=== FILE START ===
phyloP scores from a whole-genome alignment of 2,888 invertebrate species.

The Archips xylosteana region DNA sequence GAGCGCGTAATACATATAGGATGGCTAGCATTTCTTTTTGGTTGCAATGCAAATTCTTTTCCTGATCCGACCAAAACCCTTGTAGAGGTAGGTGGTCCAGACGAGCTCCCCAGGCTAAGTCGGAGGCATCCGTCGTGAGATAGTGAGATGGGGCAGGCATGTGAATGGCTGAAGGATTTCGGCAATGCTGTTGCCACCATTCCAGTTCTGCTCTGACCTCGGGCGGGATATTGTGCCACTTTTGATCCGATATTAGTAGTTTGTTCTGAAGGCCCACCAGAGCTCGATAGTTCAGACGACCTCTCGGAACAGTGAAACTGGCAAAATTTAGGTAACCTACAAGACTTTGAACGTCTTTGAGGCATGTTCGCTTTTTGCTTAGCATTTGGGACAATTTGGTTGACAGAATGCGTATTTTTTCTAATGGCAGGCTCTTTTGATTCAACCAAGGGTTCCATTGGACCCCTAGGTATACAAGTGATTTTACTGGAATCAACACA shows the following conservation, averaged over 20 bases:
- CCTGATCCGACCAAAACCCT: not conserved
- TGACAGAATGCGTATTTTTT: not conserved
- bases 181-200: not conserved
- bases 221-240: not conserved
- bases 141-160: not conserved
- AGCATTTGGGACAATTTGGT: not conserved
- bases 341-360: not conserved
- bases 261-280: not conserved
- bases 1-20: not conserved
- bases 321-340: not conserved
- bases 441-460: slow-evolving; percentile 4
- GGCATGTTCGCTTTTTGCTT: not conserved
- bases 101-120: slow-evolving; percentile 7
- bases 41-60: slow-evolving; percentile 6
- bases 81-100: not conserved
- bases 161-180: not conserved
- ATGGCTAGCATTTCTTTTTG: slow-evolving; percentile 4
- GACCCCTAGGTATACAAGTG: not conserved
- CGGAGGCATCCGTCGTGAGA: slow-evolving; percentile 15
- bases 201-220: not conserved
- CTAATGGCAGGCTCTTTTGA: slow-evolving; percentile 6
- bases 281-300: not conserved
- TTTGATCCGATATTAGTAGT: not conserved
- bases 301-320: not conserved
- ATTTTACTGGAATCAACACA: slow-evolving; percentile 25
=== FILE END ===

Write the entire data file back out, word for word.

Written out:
phyloP scores from a whole-genome alignment of 2,888 invertebrate species.

The Archips xylosteana region DNA sequence GAGCGCGTAATACATATAGGATGGCTAGCATTTCTTTTTGGTTGCAATGCAAATTCTTTTCCTGATCCGACCAAAACCCTTGTAGAGGTAGGTGGTCCAGACGAGCTCCCCAGGCTAAGTCGGAGGCATCCGTCGTGAGATAGTGAGATGGGGCAGGCATGTGAATGGCTGAAGGATTTCGGCAATGCTGTTGCCACCATTCCAGTTCTGCTCTGACCTCGGGCGGGATATTGTGCCACTTTTGATCCGATATTAGTAGTTTGTTCTGAAGGCCCACCAGAGCTCGATAGTTCAGACGACCTCTCGGAACAGTGAAACTGGCAAAATTTAGGTAACCTACAAGACTTTGAACGTCTTTGAGGCATGTTCGCTTTTTGCTTAGCATTTGGGACAATTTGGTTGACAGAATGCGTATTTTTTCTAATGGCAGGCTCTTTTGATTCAACCAAGGGTTCCATTGGACCCCTAGGTATACAAGTGATTTTACTGGAATCAACACA shows the following conservation, averaged over 20 bases:
- CCTGATCCGACCAAAACCCT: not conserved
- TGACAGAATGCGTATTTTTT: not conserved
- bases 181-200: not conserved
- bases 221-240: not conserved
- bases 141-160: not conserved
- AGCATTTGGGACAATTTGGT: not conserved
- bases 341-360: not conserved
- bases 261-280: not conserved
- bases 1-20: not conserved
- bases 321-340: not conserved
- bases 441-460: slow-evolving; percentile 4
- GGCATGTTCGCTTTTTGCTT: not conserved
- bases 101-120: slow-evolving; percentile 7
- bases 41-60: slow-evolving; percentile 6
- bases 81-100: not conserved
- bases 161-180: not conserved
- ATGGCTAGCATTTCTTTTTG: slow-evolving; percentile 4
- GACCCCTAGGTATACAAGTG: not conserved
- CGGAGGCATCCGTCGTGAGA: slow-evolving; percentile 15
- bases 201-220: not conserved
- CTAATGGCAGGCTCTTTTGA: slow-evolving; percentile 6
- bases 281-300: not conserved
- TTTGATCCGATATTAGTAGT: not conserved
- bases 301-320: not conserved
- ATTTTACTGGAATCAACACA: slow-evolving; percentile 25